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Mannequins With 'Soul'

From a lump of clay, Mark Goldsmith's firm sculpts forms for high-end stores.

March 17, 2000|From Newsday

NEW YORK — Mark Goldsmith does not create males and females in his own image--he uses models--but create them he does, starting from a lump of clay.

His creations are shaped far from Eden, in a Long Island city factory. They go forth naked into the world, some to be clothed by Donna Karan or Thierry Mugler, some to wear more humble garments.

Goldsmith owns Goldsmith Mannequins, the company his grandfather founded about 70 years ago.

"The sign outside says 1938, but that's when the corporation was formed," Goldsmith says. "People in the business tell me we were around 10 years before that."

The company is one of a handful that fashion expensive mannequins for the nation's better stores. Mark Goldsmith is also part owner of another company, Long Island-based Mondo Mannequins, which imports inexpensive mass-produced mannequins from China and other Asian countries.

In setting up Mondo 11 years ago, Goldsmith was in a sense returning to his roots. His grandfather, Mayer Goldsmith, had striven to keep his prices low.

"No one remembers now who we were: a company that was $20 cheaper than the other guy," Goldsmith says.

He inherited the company before he was ready to run it. A cousin was in charge when Goldsmith joined it in 1972, fresh from Syracuse University.


Mannequin technology hasn't changed much during Goldsmith's tenure--they are still made of glass fiber and polyester resin--but his are made with great attention to quality and detail.

"We seem to have the secret of making a figure that merchandises well," Goldsmith says. "All of our customers say that . . . our mannequins dress well."

That is what mannequins are supposed to do: sell clothing. Still, they tend to embody (and often exaggerate) the ideals of the larger culture. Jasmine, a typical Goldsmith mannequin, is a willowy 6-footer made to show a size-6 dress at its best. The Male Global mannequin is an inch taller and just right for a size-40 jacket.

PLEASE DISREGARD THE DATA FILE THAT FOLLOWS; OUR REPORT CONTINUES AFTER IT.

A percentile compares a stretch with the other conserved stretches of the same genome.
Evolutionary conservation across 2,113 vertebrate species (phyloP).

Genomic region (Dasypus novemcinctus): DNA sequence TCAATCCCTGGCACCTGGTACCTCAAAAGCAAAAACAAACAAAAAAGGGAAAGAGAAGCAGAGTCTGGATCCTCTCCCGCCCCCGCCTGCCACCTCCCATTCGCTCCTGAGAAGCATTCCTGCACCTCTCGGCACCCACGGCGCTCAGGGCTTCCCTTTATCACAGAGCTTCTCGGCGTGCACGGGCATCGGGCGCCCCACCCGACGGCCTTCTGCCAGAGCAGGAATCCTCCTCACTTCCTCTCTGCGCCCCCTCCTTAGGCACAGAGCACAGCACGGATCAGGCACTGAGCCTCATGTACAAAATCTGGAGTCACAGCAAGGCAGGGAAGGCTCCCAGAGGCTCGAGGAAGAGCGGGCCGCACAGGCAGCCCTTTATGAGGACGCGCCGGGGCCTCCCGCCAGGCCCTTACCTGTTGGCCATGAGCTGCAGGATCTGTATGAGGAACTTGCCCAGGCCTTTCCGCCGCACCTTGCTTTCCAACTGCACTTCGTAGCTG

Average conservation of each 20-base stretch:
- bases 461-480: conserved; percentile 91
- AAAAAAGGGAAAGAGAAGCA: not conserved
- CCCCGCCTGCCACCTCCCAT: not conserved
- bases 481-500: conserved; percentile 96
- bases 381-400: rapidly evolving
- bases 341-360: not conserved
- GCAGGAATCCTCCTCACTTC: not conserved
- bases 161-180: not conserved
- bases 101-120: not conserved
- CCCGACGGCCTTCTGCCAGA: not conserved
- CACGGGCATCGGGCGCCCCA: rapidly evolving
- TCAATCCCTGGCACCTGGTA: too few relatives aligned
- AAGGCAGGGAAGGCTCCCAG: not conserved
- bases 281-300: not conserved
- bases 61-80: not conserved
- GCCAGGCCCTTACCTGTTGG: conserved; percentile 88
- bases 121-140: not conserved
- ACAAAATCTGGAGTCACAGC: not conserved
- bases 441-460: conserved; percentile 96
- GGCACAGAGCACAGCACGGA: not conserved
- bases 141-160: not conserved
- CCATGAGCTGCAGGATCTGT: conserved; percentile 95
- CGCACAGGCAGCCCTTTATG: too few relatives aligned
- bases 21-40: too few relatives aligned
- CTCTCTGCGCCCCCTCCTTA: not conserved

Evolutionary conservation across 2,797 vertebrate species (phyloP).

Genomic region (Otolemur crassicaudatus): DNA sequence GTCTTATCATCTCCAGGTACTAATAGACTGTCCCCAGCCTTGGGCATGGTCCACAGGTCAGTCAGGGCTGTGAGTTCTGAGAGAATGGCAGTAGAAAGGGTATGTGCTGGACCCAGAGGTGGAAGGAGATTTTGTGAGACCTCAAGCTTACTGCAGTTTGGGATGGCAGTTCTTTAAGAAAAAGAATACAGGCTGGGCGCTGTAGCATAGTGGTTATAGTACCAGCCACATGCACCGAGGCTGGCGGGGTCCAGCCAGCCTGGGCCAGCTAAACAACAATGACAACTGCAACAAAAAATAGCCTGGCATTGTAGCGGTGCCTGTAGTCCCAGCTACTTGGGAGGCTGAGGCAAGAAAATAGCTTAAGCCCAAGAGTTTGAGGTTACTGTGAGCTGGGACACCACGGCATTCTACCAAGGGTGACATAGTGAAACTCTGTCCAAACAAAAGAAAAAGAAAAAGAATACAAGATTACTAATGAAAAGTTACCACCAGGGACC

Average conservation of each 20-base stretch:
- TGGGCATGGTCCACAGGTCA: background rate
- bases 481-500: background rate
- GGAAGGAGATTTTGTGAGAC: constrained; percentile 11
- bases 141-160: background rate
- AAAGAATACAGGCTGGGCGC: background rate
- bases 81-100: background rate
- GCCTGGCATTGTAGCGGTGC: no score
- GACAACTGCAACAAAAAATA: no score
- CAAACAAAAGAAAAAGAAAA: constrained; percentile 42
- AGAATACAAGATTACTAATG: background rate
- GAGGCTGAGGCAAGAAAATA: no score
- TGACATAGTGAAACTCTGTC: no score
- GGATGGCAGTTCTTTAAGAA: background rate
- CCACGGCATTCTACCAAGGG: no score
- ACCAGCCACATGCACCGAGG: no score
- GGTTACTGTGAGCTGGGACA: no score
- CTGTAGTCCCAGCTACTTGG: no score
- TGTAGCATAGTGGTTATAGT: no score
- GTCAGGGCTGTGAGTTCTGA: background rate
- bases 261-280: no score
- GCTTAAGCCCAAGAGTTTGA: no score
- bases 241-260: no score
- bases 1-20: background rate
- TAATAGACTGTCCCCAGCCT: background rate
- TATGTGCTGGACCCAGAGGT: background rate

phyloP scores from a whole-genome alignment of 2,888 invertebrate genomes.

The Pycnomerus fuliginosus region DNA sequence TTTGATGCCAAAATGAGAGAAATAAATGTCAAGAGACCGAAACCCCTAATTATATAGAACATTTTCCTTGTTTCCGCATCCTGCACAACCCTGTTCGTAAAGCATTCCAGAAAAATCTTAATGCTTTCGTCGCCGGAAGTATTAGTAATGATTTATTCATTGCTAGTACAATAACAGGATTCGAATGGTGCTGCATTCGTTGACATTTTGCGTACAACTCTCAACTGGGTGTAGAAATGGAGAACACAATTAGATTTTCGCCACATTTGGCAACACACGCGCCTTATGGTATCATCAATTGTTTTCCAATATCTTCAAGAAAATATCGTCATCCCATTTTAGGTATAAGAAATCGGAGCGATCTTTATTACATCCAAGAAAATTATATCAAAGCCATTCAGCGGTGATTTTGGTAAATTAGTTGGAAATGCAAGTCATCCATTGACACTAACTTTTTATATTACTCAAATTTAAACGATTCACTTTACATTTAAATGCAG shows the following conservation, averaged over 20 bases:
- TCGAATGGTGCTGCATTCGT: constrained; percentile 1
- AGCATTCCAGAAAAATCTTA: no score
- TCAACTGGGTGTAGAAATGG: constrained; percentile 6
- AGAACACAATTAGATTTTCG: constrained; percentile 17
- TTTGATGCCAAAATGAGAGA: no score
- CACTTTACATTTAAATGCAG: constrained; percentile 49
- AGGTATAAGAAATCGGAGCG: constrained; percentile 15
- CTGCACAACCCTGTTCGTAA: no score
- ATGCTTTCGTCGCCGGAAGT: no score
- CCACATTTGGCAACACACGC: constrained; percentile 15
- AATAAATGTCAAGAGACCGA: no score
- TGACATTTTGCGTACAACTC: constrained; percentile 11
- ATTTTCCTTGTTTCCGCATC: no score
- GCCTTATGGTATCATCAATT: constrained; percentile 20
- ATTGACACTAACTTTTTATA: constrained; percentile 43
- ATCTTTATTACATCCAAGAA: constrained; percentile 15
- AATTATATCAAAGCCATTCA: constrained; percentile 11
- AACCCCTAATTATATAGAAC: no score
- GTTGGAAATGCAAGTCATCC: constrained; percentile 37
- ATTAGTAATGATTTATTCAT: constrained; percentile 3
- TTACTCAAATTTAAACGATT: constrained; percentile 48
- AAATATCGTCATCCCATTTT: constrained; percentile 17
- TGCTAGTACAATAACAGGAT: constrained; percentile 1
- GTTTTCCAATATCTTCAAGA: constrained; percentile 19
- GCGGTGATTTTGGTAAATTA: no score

Dressed or not, the mannequins draw the eye and elicit a response denied most other inanimate objects. Posed in a window, they become frozen theater.

"There's something in our voyeur's mind that enjoys scrutinizing something in stop motion," says W.H. Bailey, an adjunct professor at the Parsons School of Design in Manhattan and a consultant on marketing displays. "When it's properly done, you're drawn into it, and you go away with a thrill."

The "soul" of each mannequin--the sum of its shape, posture, attitude, body language, personality--comes from the eye and mind of Bill Frappier, Goldsmith's creative director. Frappier studied fashion illustration and worked 11 years as a window dresser, ending as Gimbel's creative director before Goldsmith approached him in the mid-1980s.

Most mannequins are modeled from life.

Turning model into mannequin begins in Mikhail Katok's corner studio on the factory's third floor. Katok, a graduate of the prestigious Moscow Architectural Institute, immigrated here in 1975.

Practicing architecture here would have meant years of menial drafting work, he found. "Sculpture was something immediate, something I could do right away," he says. "And it doesn't require knowledge of the language."

It takes him about a week to complete a full clay sculpture, and he makes about 50 a year. About half of these are for Goldsmith, for whom he works about six months of the year. The rest of the time, he does mannequins for French and Italian makers.

Around 1970, manufacturers began making black mannequins. Now most are given stylized, generic features that don't emphasize race. More cutting-edge clients, such as Barneys, often opt for other finishes; one series is going to the sales floor with a high-gloss automotive-paint complexion.

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